/ BLOG / Here be dragons

The “SBS Diva” very recently posted about unfettered access to port 3389. Incase you need the blanks filled in this would be the default Remote Desktop Protocol (RDP) port, which is used to manage any relatively recent Windows box, 99% of the time.

The general take in the Windows admin world is that open RDP is basically a very bad idea and that you should protect it in some way. I’m not against this as a concept at all, and I want to make this very clear. I do have a problem with most common implementation behind “securing” it.

Despite this in some circumstances it’s not necessarily an option to lock something down down, so the service remains publically open. This doesn’t necessarily mean you’re going to “OMGWTFZ h@x0r3d” within 10 seconds. You are likely to see brute force attempts every now and then, in the instance of RDP, much like you can see people trying to brute force FTP or SSH servers. If you factor this into the equation from the beginning then an open service isn’t necessarily as large a problem as you might imagine.

At the end of the you can make the life for any attacker harder;

  1. Rename any default accounts - Most of the brute force attacks you see use default usernames, be it ‘administrator’, ‘root’ or your name (if the attacker is targetting you specifically).
  2. Employ additional authentication, such as two factor auth.
  3. Use your logs wisely - Setup the server/domain to log any failed logons and then some software to monitor that. Get it to notify you of a significant number of logon failures (lets say 3 consecutive) and then take action. Depending on what firewall, etc. you have available and what you use to monitor the system will vary on what you can do. Simply getting a notification is better than nothing. Tools like fail2ban or denyhosts can be very handy in the Unix-like world, and there’s no reason why similiar things cannot be implemented for other platforms. I can think of various tools that can monitor logs and preform actions on Windows, off the top of my head (although several are commercial).
  4. Change the service away from the default port number - this is security through obscurity though, and eventually someone will probably find it.
  5. Lock it down at the firewall so only specific IPs can talk to the service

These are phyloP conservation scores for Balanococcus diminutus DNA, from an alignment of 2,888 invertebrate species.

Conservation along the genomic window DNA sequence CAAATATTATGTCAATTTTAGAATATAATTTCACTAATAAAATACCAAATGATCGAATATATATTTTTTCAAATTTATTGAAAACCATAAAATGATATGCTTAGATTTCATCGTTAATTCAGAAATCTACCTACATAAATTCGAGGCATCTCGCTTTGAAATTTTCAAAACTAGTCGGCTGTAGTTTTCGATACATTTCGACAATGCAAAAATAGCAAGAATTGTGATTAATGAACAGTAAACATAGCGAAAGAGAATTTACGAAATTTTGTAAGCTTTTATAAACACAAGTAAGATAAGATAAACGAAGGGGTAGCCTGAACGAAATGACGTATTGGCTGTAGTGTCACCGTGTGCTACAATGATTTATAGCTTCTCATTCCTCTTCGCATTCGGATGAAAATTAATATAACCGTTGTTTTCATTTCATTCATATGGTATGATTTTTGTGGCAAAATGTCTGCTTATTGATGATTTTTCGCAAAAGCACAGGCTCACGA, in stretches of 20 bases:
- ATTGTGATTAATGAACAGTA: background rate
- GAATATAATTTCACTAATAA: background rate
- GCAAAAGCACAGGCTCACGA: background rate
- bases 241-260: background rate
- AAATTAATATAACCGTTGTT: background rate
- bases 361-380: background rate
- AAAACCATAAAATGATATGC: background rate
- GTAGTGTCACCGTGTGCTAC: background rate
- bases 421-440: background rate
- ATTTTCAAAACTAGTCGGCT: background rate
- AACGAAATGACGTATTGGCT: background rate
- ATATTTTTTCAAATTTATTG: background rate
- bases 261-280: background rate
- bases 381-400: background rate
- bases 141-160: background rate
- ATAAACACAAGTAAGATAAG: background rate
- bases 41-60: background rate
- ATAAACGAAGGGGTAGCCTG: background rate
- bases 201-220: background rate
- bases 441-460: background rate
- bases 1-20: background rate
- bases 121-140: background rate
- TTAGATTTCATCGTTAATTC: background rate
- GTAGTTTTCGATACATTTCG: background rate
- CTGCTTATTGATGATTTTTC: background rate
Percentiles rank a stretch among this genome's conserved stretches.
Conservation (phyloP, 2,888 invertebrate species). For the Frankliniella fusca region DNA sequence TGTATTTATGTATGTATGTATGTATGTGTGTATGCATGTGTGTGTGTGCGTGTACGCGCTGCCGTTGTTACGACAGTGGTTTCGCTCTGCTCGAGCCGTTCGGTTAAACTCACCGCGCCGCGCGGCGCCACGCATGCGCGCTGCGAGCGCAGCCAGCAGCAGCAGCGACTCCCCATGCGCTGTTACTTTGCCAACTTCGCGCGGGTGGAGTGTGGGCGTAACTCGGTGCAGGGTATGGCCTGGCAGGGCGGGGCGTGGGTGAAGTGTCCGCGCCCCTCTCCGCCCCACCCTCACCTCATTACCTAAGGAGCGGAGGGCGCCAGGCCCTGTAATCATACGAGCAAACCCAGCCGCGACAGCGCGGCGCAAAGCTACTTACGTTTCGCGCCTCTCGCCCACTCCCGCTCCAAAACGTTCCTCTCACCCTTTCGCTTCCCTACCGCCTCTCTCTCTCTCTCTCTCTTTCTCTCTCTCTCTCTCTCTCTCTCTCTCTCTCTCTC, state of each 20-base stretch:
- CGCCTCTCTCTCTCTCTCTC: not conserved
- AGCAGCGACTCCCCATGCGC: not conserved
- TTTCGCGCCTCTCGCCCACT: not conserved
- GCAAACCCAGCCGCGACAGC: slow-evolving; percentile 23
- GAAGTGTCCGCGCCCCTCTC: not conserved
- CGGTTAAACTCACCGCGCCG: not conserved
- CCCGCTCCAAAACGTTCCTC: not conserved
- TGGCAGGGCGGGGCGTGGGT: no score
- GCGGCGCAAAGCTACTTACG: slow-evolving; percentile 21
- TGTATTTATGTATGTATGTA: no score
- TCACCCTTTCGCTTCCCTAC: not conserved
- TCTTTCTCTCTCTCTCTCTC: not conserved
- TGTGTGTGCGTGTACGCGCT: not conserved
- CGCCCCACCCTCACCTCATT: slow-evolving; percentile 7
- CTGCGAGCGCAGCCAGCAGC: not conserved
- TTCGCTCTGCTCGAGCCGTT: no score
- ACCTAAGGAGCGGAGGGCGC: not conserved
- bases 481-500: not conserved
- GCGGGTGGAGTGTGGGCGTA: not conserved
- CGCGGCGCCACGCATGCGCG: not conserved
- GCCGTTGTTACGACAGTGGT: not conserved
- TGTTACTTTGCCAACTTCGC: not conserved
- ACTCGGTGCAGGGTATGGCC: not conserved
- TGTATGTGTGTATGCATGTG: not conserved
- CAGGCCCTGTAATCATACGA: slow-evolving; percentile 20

6. Hide it behind a port knocking, or port rotation mechanism
  7. Hide it behind a VPN
  8. Use an IPSec policy to secure any incoming traffic to the RDP port (negotiate and require security)
There are, of course, other things you can do on a case-by-case basis. To my mind the automated monitoring and response is probably one of the better solutions, but I’d be relatively happy to implement the first 4 options, should a client stipulate a need to have something like RDP or SSH wide open.

However, I do have issues with the remaining options and in particular the VPN solution, which a lot of Windows admins rant about and yet use PPTP without any form of quarantine/NAC behind it (i.e. once you’re connected, you’re in). And here’s why; Anything that requires some form of authentication, on a service that is even partially open by default, can be attacked, be it brute force, dictionary, and so on. The tools may not be available but if the protocol, or method of obsfuscation, is documented the tools can be written. Even then the tools can be written with enough time, patience and determination - which has been proven many times over. In the immortal words of a 70s SciFi: “Gentlemen, we have the technology”;

The great thing is that there are various repositories, libraries, guides, search engines, and of course distros which make these things available for everyone, so I’m not sure there’s any excuse. But, it’s really up to you to decide, just how far you want to go to protect any public services and how desirable access to your systems are to an outsider, at the end of the day.